The second significant occurrence for this weekend was today’s trip into London. We popped along to Spitalfield market. This market really didn’t excite me much, the best thing about it I guess is that it runs on Sunday when most other things aren’t open. That said, we did achieve the goal that prompted us to make the trip: bags! Given my continual resistance to spending money I live with things beyond even the point that they fall apart, I’ll go ages without something once it has died. I’ve needed a decent satchel for a long while, I’ve been using a black enviro-bag with Supré branding for the last year (it’s a good thing the brand isn’t recognised here of I’d probably have been mobbed and beaten to death by skin heads (if you pay attention to UK news it appears that getting beaten to death by skinheads|gangs|chavs|whathaveyou isn’t uncommon here.)) Meanwhile Kat’s preferred bags have all fallen apart (and Kat has much the same problem I have when it comes to buying things.) Some catalyst was required to push us over our spending hang-ups.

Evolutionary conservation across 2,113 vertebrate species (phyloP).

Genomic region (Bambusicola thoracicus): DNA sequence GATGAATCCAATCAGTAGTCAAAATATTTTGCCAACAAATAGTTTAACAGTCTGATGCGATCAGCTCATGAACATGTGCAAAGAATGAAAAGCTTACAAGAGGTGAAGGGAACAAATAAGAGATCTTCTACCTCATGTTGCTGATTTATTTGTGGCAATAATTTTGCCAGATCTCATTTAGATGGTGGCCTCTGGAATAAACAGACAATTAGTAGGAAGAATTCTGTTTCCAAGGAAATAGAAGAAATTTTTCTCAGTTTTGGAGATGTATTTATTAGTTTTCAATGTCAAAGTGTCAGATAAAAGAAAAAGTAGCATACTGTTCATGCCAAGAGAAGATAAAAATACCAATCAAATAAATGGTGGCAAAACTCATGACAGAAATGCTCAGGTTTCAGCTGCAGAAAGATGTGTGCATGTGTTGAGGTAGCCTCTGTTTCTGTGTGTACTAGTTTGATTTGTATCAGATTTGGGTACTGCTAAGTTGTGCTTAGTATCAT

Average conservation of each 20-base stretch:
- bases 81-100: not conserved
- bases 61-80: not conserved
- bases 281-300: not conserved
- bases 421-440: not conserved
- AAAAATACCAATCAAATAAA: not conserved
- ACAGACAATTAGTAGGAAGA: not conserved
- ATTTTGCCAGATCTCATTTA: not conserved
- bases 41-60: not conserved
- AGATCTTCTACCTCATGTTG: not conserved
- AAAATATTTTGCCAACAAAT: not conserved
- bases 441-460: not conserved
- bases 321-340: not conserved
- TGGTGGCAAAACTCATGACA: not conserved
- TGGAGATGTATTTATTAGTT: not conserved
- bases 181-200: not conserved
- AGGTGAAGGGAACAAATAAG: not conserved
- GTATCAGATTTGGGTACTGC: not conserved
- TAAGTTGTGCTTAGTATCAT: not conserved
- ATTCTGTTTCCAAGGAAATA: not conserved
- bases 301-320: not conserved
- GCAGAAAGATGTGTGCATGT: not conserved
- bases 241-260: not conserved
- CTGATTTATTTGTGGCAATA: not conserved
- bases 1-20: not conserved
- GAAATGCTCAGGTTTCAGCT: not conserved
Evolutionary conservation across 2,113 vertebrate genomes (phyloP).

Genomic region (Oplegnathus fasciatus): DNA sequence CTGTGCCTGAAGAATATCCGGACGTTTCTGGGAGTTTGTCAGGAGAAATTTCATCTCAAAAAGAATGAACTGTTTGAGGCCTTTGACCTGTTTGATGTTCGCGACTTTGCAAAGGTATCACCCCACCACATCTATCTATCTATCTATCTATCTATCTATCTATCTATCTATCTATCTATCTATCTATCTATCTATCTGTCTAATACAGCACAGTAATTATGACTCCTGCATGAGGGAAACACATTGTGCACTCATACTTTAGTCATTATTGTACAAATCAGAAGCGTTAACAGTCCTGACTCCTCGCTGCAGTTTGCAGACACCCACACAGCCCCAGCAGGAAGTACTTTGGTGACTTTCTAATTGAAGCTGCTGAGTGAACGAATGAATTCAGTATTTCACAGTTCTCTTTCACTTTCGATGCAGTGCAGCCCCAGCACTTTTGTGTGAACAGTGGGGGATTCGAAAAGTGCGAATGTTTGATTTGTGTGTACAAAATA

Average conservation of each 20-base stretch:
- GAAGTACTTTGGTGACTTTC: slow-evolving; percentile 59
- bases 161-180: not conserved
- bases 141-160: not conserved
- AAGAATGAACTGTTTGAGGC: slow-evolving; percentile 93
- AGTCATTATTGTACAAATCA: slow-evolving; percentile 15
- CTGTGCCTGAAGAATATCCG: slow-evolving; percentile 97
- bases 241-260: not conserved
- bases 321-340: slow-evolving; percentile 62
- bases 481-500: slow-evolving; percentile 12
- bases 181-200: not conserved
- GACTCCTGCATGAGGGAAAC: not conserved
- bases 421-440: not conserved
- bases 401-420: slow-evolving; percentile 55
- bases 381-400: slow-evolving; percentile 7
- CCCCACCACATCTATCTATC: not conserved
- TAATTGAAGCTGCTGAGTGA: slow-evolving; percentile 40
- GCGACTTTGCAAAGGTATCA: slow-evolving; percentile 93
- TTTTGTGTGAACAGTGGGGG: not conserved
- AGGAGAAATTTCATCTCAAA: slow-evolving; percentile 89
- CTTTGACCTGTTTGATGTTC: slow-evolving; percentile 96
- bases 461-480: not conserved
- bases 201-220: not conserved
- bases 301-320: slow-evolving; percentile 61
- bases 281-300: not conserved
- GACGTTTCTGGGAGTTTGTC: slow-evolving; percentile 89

The catalyst, most geeky, was BoingBoing. A short while ago they posted a link to Stabo because they were making some funky trousers made from old army tents. While the trousers were interesting I found the bags on their site more alluring, fairly rough but robust looking items. In the flesh the bags are as good as they looked, they certainly seem tough and have a rough sort of charm that appeals to me. So I now have a bag, it happens to fit my largish laptop quite well too. Stabo make these (and other goods) themselves, here in the UK (up in Cambridgeshire) and try to source materials sustainably and locally. Kat wasn’t as keen on the Stabo bags (a little heavy, and maybe a little too uncomplicated;) and the other stall with leather bags that interested us had unfortunately used rather smelly leather (cheap leather I assume, it smelt a little like a tannery – if you’ve never smelt a tannery be thankful.) Kat did find herself something she liked though, a roomy canvas job that seems quite sturdy.